Ehy dude, where did my frame go?

It is nearly three decades since I write bugs code and I am maturing the idea that each new bug I find should inspire a way to avoid it in the future or, at least, to reduce the chance of falling again in the same mistake. During the past weeks my team and I discovered two bugs and here is my ideas for improving the software quality.

The first bug is likely to be the longest-standing bug I had. As you may know, I am working on a proprietary field bus. We found evidence of the problem at least three years ago. Occasionally our devices lose a frame. It is not tragic – it is a frame in 250 – but, since the protocol does not account for transmission acknowledgment, it may result in wrong device behavior.

We got the assembly driver from our customer, therefore the code is granted to be correct. They use the same code in hundreds of devices and they said they never have such a bad figure in frame reception.

This bug had a chance to live so long for two reasons – first, the customer accepted our firmware with this known problem; second we were quite convinced that this problem should have appeared in their devices as well.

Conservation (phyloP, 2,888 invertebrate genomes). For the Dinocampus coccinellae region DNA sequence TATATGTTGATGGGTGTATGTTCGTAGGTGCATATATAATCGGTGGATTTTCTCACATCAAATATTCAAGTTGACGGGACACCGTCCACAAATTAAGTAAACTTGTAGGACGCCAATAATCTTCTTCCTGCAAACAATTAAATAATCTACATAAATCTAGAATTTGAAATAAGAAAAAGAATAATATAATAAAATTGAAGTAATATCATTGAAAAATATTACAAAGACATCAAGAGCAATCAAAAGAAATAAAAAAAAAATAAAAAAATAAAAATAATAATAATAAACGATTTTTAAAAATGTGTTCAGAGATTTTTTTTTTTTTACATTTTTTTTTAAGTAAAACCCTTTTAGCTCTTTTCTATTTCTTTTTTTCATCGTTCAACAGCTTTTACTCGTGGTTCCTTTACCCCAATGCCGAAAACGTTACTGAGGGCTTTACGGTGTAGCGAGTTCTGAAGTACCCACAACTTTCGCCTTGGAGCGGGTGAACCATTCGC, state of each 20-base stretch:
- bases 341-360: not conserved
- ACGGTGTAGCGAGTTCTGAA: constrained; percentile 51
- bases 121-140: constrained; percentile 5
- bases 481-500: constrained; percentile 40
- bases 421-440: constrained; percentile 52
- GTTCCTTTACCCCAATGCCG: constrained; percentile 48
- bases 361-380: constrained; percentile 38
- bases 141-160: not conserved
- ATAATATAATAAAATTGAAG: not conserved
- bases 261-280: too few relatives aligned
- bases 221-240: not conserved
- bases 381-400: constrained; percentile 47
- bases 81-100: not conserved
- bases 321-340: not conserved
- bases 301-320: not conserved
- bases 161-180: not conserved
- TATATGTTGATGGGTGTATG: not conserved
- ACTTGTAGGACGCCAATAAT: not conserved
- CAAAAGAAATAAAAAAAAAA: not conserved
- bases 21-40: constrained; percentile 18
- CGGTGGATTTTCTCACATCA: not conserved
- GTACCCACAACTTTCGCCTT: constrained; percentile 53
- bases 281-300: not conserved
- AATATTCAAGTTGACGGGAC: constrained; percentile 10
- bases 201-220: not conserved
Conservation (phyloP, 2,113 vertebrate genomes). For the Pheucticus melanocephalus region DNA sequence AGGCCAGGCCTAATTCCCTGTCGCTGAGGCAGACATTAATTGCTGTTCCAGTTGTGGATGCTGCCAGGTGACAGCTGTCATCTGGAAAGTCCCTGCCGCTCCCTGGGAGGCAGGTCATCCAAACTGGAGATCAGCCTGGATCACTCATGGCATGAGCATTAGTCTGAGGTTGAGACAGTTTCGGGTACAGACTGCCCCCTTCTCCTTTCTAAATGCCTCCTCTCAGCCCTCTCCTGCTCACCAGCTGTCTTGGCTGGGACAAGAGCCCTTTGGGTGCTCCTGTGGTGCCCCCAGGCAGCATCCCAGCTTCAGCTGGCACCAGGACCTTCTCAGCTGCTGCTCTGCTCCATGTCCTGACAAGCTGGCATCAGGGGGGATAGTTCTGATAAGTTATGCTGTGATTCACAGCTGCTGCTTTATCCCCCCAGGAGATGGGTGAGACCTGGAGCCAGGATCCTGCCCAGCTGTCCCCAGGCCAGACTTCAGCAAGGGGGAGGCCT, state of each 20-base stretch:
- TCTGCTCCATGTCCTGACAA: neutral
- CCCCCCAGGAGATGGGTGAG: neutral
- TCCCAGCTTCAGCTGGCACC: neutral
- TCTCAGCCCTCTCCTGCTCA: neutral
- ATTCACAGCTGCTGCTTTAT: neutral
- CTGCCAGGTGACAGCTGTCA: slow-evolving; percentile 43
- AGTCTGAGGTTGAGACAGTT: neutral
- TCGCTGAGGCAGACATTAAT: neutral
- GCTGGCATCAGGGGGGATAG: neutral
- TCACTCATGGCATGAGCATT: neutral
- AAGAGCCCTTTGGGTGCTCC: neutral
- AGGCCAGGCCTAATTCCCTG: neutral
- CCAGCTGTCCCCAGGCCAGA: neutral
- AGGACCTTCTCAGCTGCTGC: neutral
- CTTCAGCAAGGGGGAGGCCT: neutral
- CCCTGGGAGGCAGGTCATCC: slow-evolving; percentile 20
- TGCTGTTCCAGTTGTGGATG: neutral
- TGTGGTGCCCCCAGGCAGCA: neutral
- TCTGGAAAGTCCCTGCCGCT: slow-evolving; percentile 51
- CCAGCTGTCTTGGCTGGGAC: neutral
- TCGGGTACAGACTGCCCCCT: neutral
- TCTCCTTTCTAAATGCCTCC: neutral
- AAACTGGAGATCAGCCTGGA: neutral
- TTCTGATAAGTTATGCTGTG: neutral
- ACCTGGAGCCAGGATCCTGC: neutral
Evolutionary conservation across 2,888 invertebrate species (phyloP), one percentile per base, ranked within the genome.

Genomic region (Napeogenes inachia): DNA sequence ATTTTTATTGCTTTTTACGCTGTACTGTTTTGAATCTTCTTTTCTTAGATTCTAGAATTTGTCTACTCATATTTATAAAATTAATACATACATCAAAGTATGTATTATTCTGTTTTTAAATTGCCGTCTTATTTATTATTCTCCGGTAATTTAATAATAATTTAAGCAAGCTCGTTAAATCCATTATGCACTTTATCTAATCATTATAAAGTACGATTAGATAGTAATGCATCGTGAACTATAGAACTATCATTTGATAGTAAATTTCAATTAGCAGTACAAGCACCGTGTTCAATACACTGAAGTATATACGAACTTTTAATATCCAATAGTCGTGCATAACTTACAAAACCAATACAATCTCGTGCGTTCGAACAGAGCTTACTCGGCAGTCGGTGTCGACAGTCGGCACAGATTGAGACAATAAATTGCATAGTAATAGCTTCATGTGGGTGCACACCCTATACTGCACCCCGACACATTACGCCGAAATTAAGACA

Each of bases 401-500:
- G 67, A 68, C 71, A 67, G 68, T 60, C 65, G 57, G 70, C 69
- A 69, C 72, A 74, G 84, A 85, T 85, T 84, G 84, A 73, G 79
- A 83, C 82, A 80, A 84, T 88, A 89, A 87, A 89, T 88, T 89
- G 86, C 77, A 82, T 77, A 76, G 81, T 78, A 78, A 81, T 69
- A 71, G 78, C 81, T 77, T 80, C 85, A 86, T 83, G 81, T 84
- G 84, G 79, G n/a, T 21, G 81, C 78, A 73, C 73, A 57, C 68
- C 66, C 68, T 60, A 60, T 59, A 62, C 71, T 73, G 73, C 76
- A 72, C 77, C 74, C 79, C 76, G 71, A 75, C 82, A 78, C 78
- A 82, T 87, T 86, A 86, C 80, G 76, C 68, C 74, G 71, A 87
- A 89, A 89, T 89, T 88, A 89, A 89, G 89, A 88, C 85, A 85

An event broke this impasse – first, we had big troubles in an installation and eventually, it turned out that one device has a slightly defective crystal that caused major frame dropout, wreaking havoc on all the system. This led to some investigation by the hardware guys that told me that crystal precision was very critical in device correctness. The crystal component has a tolerance of 0.5% and our device starts behaving weirdly when the frequency goes 0.4% away from the nominal frequency. This was clearly not acceptable and a solution was urged.

I went to some fruitless investigations before discovering that another firmware, mainly developed by our customer, was much more reliable than ours. After much head-scraping and head-banging against the nearest wall, I went through the aging documentation that the customer gave us to integrate the bus driver.

There I found that it was required to set a global variable, let’s call it FLEX with half of the value of a global constant.

Then I turned to the code and found an old comment of mine that went like this /* FLEX and GIZMO seem not to be used anywhere in the code, they must be private variables */

Of course, removing the comment and properly initializing the variable sent the problem the way of Dodos.

How this could have been prevented? That’s a simple shot – avoid the programmer manually setting obscure and arcane magic values in oddly named global variables. Either provide a complete setup function or let the magic value be computed at compile time.

I’ll write about the other bug, tomorrow. In the meantime, your comments are welcome, as always.

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